Stan plays a neat little bongo part. I’m not sure if that would have been played this way during the record, it has more of a feel of being added in later, but in live performances, Stan wold play that part. Listen carefully too to Stans little fill into the first verse. It’s a super cool little hat run onto the snare where he closes the hat so you get one open and one sloppy (or partially closed) hat note before the snare and tom roll comes in. From here, Stan is sitting on the ride cymbal and keeping a steady beat, adding in some good off beat breaks and ride bell hits leading into the chorus line. So when you listen to the lines “she always been so hard to figure out” and “always been so hard to get around”, right at the end of each, you’ll hear that break from the beat, which gives a nice musical transition into what we can call the one-line chorus. In the previous two lines to that, we also here the bongos coming in as fill, which I’m pretty sure would have been an overdub. During the bridge, we hear the bongos yet again being mixed with a couple of decently rowdy little drum fills centred on that epic snare sound. That bridge is stretched from 8 bars to 10 and Stan puts in some hi hat lifts before heading back into the main groove for the guitar solo. Into the third verse we’re hearing some additional percussion, which sounds like maracas perhaps and he’s opening that ride sound a little fuller to add more shimmer to that last verse. In the build to the ending he starts really wailing on that snare.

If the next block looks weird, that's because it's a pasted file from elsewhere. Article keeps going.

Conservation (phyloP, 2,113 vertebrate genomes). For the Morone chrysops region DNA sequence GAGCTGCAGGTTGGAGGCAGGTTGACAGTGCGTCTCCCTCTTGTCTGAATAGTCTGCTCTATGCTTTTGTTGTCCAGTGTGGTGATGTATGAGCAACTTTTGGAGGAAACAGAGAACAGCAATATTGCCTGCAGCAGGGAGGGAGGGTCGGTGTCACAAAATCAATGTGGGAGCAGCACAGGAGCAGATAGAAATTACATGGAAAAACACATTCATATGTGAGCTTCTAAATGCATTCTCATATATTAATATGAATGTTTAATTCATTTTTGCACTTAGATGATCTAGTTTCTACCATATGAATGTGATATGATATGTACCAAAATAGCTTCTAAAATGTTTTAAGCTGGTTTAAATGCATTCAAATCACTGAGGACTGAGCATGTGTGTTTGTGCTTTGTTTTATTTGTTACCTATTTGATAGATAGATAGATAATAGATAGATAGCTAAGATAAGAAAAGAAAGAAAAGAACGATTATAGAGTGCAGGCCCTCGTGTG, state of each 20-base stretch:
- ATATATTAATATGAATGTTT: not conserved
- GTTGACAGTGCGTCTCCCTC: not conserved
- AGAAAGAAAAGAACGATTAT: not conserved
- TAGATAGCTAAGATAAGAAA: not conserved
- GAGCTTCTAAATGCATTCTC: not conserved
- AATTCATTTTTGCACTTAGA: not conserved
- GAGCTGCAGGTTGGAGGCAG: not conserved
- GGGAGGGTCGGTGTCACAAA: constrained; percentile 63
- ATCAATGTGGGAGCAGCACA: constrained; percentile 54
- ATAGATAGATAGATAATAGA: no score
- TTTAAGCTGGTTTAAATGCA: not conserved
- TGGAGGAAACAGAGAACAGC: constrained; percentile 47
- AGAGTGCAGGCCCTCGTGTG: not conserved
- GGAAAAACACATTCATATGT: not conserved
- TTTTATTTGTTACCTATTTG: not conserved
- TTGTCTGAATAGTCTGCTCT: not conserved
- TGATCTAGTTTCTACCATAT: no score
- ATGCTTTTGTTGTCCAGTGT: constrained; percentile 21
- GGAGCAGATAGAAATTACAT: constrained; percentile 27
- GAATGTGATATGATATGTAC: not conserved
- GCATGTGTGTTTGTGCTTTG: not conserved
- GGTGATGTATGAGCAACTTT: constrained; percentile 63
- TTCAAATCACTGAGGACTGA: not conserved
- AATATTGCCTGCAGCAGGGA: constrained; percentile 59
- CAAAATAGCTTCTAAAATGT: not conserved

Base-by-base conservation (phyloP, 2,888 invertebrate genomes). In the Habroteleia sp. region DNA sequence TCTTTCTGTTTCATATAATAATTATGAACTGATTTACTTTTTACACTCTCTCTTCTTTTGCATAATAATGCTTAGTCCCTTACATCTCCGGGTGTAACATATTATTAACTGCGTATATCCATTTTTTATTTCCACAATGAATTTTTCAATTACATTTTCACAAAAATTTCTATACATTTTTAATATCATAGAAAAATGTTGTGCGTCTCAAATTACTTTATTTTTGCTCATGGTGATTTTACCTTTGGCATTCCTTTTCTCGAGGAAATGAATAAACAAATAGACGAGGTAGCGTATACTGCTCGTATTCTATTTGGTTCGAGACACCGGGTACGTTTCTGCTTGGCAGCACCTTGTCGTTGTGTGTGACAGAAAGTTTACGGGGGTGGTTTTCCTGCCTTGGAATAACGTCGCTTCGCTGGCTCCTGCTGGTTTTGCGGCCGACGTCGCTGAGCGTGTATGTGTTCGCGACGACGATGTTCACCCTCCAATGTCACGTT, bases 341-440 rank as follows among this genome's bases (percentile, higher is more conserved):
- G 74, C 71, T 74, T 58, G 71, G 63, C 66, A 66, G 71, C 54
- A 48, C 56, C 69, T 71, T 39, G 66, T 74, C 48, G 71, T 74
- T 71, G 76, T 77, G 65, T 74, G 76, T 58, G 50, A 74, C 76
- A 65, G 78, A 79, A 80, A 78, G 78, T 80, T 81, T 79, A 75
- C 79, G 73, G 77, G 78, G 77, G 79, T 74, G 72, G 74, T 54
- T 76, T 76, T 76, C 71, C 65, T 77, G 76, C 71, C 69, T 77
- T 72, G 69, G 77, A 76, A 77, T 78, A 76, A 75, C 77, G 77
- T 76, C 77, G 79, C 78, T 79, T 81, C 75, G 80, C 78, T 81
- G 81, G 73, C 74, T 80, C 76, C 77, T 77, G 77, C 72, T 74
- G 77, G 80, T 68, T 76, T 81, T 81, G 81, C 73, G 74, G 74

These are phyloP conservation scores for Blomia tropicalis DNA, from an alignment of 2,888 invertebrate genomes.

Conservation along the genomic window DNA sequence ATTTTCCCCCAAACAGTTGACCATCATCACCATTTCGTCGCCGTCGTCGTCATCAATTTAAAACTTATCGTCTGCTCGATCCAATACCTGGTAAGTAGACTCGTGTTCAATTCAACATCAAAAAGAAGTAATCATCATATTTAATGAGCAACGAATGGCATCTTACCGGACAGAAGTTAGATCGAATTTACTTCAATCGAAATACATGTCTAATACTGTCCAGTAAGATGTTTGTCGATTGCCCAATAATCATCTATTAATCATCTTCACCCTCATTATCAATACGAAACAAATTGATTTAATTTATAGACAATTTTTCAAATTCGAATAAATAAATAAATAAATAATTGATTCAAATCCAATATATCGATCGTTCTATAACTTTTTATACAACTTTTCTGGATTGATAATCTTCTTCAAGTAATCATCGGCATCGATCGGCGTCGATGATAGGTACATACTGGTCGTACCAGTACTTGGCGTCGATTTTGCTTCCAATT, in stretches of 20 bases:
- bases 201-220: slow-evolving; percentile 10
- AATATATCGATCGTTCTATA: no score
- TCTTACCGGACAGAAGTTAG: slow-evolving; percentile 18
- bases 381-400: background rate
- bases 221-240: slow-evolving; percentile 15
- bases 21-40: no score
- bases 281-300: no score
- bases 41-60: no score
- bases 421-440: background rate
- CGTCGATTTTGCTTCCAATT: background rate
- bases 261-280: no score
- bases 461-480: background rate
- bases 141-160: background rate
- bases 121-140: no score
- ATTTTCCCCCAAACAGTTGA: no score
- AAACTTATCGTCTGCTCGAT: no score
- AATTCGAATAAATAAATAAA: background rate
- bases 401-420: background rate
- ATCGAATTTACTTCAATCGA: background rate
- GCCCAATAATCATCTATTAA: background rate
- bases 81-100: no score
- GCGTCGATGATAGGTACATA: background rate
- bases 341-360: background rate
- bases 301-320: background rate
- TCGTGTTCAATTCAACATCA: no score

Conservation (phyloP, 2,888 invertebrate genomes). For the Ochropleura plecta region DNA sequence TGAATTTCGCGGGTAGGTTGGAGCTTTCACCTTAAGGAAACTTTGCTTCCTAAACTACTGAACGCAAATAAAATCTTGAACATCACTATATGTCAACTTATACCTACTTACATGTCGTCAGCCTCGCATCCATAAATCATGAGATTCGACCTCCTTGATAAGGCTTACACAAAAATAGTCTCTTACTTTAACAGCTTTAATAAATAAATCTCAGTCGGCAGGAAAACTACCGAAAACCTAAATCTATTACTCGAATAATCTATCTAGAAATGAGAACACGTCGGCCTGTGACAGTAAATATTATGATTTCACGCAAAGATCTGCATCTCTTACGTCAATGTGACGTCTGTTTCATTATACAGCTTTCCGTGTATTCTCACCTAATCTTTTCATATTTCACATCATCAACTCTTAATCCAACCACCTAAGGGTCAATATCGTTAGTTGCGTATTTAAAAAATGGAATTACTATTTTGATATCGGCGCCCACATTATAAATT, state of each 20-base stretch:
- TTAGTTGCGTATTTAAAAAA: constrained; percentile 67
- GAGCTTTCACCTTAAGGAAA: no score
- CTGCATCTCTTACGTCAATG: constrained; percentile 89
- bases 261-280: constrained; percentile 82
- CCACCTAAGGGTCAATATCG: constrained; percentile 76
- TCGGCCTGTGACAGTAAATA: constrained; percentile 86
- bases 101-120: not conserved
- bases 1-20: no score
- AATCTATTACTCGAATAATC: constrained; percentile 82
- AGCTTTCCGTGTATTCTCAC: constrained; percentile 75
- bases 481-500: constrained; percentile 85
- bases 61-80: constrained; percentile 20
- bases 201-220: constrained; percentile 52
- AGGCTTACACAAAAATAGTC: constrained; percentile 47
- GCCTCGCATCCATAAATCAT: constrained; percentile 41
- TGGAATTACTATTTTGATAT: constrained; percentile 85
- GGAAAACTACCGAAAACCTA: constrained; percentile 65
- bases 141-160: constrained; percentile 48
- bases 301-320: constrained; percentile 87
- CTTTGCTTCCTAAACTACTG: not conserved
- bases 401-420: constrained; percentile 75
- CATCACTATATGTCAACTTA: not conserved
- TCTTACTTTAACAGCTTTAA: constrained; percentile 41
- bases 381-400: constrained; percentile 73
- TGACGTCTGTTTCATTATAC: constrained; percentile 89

Mike and Tom go back almost to a Listen to Her Heart kind of feel for the guitars in this one. They’re big and jangly and multilayered. The left channel is dialed into to Mike’s lead with Tom galloping that rhythm in the right channel but I think there’s a third part that’s being dropped in there are times too. The Gb E A riff is super cool too as it starts off sitting in a suspended position with the open A chord that the rhythm guitar is playing. There’s a really juicy little ld time rock n roll lick during the chorus line too. It’s basically an E5 chord that’s playing then the run up takes in the third note to give it a kinda Fats Domino swing feel to it. The lead into the second verse is the same as the first, then we get a little trading of lead between Mike and Tom, with some licks coming in either channel with a deadly little bend fill from Mike over top of the line “hates her boss” that’s well worth listening out for. During the bridge they do a subtle left turn into a very country-feeling vibe, tonally the same, but the rhythm is slightly different and has a bit more oak to its bones, if that makes any sense! In the solo, Mike picks up where he left off with Even the Losers, pulling out those Chuck Berry bends again before shredding his way through the second four bars. The solo is mixed surprisingly low to me and I think you lose a little punch with that being the case. It’s also in the same sort of sonic space as those airy cymbals that Stan is washing through the drums and the treble-heavy rhythm section, so I’d love to have heard that mixed higher, so the solo could really shine through. We get a few more nicely improvised little fills before heading into the big outro, where we again get some huge honky tonk string bends.